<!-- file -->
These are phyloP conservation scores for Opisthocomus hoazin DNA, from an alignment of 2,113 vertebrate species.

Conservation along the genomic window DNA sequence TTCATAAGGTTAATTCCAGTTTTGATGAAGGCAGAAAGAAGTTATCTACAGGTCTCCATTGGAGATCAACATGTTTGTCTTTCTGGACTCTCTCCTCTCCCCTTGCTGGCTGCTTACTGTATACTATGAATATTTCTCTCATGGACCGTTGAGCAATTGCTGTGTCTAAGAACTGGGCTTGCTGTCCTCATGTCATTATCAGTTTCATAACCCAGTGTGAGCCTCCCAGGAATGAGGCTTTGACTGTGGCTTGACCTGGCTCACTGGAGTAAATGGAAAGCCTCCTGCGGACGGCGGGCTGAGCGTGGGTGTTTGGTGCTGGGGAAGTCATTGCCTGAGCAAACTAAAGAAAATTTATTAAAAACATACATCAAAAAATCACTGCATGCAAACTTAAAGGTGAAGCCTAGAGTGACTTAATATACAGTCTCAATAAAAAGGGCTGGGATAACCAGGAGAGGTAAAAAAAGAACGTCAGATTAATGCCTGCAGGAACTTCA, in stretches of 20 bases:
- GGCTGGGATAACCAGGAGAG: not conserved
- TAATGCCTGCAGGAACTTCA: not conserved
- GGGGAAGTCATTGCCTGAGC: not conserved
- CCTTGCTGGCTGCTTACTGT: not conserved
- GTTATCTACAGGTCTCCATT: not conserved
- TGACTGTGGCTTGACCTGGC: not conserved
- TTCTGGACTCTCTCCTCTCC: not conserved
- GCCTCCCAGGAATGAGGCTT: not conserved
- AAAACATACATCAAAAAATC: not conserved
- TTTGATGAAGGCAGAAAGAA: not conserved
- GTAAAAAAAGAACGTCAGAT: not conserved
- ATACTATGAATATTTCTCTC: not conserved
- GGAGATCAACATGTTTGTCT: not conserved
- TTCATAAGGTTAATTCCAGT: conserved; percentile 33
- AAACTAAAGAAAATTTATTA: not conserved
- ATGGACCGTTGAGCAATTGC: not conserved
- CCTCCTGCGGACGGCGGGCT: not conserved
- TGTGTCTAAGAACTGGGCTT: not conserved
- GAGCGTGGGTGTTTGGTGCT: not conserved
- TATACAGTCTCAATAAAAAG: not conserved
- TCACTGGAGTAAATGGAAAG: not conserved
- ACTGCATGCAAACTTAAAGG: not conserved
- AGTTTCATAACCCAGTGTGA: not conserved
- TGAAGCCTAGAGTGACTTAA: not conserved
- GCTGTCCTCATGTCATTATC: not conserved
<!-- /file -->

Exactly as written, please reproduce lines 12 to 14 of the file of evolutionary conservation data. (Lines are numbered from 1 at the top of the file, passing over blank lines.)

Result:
- TTTGATGAAGGCAGAAAGAA: not conserved
- GTAAAAAAAGAACGTCAGAT: not conserved
- ATACTATGAATATTTCTCTC: not conserved